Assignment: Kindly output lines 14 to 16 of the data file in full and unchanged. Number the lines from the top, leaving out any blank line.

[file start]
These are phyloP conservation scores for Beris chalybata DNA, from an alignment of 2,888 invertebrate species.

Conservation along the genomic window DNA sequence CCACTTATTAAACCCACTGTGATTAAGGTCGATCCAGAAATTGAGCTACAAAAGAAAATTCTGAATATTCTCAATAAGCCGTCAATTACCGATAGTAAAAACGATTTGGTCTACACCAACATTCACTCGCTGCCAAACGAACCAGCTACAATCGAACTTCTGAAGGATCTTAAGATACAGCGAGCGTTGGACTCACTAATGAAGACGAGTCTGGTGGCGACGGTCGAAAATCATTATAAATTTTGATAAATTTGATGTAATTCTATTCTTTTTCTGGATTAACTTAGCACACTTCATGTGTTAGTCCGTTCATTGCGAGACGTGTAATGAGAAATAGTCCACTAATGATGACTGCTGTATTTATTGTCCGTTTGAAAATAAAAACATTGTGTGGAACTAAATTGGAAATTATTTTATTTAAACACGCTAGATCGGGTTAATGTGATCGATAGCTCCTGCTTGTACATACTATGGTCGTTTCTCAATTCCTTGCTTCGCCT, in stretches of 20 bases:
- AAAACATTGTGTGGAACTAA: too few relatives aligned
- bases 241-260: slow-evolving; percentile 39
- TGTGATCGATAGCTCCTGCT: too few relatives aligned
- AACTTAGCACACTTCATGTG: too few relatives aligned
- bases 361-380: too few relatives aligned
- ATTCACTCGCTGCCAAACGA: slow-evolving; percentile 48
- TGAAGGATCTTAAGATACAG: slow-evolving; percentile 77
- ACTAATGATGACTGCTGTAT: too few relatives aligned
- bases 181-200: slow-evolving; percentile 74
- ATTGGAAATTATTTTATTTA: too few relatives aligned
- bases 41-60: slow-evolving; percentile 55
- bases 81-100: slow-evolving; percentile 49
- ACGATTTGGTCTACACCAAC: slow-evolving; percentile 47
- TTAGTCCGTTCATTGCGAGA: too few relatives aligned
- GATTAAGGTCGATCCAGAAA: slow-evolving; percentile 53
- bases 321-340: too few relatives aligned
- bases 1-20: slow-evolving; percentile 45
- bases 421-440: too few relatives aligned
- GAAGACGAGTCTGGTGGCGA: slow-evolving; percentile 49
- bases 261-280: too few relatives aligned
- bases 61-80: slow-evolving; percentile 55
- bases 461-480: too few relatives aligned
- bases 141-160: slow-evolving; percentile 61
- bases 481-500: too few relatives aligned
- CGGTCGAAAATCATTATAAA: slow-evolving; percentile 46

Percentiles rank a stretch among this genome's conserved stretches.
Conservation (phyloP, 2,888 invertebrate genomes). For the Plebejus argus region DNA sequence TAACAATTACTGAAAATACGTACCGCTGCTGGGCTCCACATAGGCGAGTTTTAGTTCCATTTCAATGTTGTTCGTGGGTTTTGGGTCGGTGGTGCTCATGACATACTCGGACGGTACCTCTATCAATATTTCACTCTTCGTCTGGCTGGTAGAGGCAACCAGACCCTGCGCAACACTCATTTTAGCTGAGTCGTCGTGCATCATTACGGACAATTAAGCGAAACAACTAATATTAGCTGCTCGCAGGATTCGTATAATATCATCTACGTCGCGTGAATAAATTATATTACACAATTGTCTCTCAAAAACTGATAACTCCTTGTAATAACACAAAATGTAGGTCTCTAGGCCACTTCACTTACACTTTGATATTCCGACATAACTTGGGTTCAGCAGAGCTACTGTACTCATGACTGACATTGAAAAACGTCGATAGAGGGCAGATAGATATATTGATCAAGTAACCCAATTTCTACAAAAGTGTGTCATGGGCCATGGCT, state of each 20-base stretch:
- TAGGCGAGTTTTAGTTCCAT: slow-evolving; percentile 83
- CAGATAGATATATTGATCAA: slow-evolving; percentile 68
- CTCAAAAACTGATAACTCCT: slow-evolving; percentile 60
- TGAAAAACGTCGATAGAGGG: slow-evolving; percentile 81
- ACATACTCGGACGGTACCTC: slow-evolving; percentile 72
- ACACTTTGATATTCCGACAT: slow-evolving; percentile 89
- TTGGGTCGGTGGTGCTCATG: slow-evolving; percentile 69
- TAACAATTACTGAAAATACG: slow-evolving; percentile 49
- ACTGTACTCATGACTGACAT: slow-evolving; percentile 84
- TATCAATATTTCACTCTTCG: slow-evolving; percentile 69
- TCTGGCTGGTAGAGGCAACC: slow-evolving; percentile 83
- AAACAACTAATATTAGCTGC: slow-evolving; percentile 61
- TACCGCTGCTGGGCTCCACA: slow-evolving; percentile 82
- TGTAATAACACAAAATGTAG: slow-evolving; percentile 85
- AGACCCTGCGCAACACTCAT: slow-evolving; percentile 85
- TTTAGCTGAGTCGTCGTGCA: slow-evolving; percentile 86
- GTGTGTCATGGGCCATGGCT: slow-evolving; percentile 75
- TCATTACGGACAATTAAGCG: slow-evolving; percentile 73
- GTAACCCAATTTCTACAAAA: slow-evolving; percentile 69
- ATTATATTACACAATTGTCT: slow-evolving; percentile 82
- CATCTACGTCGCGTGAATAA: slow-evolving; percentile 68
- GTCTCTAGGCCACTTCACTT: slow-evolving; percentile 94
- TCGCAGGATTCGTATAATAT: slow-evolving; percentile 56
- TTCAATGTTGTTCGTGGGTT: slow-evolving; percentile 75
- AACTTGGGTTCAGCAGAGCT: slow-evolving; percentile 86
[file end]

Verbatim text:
- bases 81-100: slow-evolving; percentile 49
- ACGATTTGGTCTACACCAAC: slow-evolving; percentile 47
- TTAGTCCGTTCATTGCGAGA: too few relatives aligned